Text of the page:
Five years ago, when the National Broadband Network (NBN) fibre-to-the-premises project was first announced by the then-Labor government, Alcatel-Lucent was only too keen to get on board with the government's sell of the massive infrastructure project.
In one promotional video the company put together, Alcatel-Lucent said that the government is future-proofing broadband services through the rollout of fibre to the premises.
"Life-changing and economy-building services will originate from this unheralded and seamless connectivity," the voiceover said in the video.
"Such a massive infrastructure project will no doubt take time, but it needs to be done right the first time."
The video finishes by saying that the NBN is "every Australian's right", and preceded the company's tendering for one of the largest NBN contracts awarded. Alcatel-Lucent went on tofor optical and Ethernet aggregation equipment in mid-2010.
After the election, and the installation of a hung parliament and new Shadow Communications Minister Malcolm Turnbull, Alcatel-Lucent retreated from the spotlight. The company seldom commented on the NBN debate as Turnbull spent the next three years criticising the project at every turn, offering his alternative fibre-to-the-node (FttN) vision for what he believes will be a more cost-effective and faster NBN rollout.
Then, last year, as the election drew near, Alcatel-Lucent slowly returned to the debate, highlighting its successful FttN VDSL deployments in a number of locations across Europe and the United States.
Given the government-enforced ban excluding Alcatel-Lucent's largest rival Huawei's technology in NBN Co infrastructure, Alcatel-Lucent stands to do considerably well out of any FttN network contracts awarded as part of the planned overhaul of the NBN. The company has already been involved in twoand fibre-to-the-basement technology with NBN Co and Telstra.
While the fibre NBN was once every Australian's right, Alcatel-Lucent's tune has changed, with the company now of the belief that the advances in VDSL technology mean that it is now possible to reuse existing copper lines in order to get the network rolled out faster.
In an interview with ZDNet, Alcatel-Lucent's market strategy director Stefaan Vanhastel said that up until a few years ago, fibre to the home was the simple decision, but advances in VDSL and vectoring, which cuts out cross-talk on copper lines for a better-quality connection, means alternatives are now available.
"It was no longer fibre to the home as the only option for ultra broadband services; you could also operate existing VDSL2 lines with vectoring and still do 100Mbps," he said.
"What we've seen since then is that many operators have adopted a very pragmatic approach. Fibre to the home is the long-term goal. You do fibre to the home where you can, and where the business case works, but when the operators are combining this with an upgrade of existing VDSL networks because that is something you can do very quickly and relatively cheaply."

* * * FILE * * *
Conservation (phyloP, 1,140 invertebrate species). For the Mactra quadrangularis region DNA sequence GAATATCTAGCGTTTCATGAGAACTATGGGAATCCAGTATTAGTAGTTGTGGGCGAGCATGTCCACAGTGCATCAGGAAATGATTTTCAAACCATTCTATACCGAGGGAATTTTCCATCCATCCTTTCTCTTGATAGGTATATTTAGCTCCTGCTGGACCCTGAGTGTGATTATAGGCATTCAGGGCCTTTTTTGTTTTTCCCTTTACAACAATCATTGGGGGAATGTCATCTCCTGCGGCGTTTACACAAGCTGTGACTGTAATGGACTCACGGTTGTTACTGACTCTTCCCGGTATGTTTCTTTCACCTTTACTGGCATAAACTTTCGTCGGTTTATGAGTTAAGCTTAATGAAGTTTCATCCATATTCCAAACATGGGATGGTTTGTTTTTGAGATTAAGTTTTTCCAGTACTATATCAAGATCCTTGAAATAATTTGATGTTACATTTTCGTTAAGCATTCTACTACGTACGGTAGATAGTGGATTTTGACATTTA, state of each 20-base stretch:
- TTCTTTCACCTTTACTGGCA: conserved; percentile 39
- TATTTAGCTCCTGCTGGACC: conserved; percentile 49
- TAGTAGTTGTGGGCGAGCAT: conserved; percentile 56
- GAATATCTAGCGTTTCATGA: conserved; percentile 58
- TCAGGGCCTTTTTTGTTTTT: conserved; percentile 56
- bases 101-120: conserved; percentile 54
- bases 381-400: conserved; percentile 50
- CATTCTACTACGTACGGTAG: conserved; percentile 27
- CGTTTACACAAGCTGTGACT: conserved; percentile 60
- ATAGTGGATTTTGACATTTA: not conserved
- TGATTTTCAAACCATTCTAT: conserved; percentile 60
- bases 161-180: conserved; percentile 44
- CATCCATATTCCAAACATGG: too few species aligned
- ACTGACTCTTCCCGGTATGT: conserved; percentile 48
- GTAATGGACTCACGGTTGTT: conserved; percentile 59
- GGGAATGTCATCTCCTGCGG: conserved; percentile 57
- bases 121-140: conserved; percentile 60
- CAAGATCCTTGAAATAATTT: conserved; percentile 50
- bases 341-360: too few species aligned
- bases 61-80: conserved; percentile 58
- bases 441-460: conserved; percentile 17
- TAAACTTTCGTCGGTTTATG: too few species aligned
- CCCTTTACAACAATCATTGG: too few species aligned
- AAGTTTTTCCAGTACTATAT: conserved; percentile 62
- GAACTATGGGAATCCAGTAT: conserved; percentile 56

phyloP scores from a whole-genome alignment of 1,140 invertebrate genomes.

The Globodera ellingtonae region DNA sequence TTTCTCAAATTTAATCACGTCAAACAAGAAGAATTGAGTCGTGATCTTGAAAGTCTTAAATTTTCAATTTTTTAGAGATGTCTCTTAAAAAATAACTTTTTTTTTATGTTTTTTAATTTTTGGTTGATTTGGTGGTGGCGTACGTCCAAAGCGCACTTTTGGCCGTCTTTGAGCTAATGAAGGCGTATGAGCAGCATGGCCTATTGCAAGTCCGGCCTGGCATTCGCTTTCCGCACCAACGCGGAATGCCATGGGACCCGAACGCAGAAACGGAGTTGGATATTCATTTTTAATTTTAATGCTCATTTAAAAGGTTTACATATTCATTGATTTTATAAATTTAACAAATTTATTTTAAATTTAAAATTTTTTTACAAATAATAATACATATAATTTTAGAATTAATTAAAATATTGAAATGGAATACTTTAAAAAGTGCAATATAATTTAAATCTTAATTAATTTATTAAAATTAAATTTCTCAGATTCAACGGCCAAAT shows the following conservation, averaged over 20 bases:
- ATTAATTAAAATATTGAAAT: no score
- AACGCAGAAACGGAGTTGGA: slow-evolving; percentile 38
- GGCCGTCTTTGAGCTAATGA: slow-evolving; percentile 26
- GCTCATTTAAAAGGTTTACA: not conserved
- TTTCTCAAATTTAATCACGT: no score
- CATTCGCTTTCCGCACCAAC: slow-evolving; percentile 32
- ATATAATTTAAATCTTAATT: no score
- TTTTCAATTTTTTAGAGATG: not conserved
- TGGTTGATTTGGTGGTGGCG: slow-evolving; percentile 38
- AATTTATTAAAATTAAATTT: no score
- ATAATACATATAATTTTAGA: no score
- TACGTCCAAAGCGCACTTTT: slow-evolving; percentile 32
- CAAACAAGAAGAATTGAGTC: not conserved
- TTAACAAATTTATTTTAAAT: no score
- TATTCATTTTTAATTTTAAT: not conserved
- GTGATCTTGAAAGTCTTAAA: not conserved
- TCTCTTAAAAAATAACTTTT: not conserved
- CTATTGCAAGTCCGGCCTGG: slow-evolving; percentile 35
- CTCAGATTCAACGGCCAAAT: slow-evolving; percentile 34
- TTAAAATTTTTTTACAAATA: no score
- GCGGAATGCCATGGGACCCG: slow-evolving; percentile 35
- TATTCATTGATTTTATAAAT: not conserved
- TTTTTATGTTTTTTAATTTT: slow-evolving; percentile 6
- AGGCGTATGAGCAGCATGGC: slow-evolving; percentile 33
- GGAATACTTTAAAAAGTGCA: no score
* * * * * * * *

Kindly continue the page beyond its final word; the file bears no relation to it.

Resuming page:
He said that many telcos around the world are now taking a "pragmatic approach" in deploying a mix of fibre and VDSL technologies based on the most cost-effective way to connect people.
"We strongly believe, and we see this vision being adopted by the market, that the combination of multiple technologies is really the way to go to deliver more broadband to more people sooner," he said.
"It makes perfect sense to re-evaluate options, with VDSL2 vectoring having become available, and, in Australia, the same thing is happening with the multi-technology model."
The company was all too aware of the debate of the quality of the copper line, with Vanhastel stating that Alcatel-Lucent's trials show that even poor copper can be used.
"We've done more than 60 trials, including trials in China and a few other countries that are not exactly known for their good copper quality," he said.
"I've seen pictures of really corroded copper, but the good news is we get consistently good results with VDSL2 vectoring."
But Alcatel-Lucent isn't becoming a VDSL evangelist; the company still has a significant interest in the advancement of fibre technology. The company's fixed networks CTO David Eckard last week gave a presentation to a fibre-to-the-home conference in Sweden on the next-generation passive optical network technology called TWDM-PON that will allow operators to assign multiple 10Gbps passive optical networks on the same fibre.
"Many times, we hear from our customers that they do not want to deploy multiple fibre networks. That's one of the benefits we see with NG-PON2," he said.
"You can grow a 10-gig network in interesting ways. You could actually take two GPON networks and actually overlay one 10-gig network over the top of it."
However, Eckard said that while he is focused on the fibre advancements, it is not the case that it would only ever be about fibre versus copper.
"We're providing a toolbox of different types of solutions, and we have the ability to help put these different components together in such a way that it will satisfy people's network needs."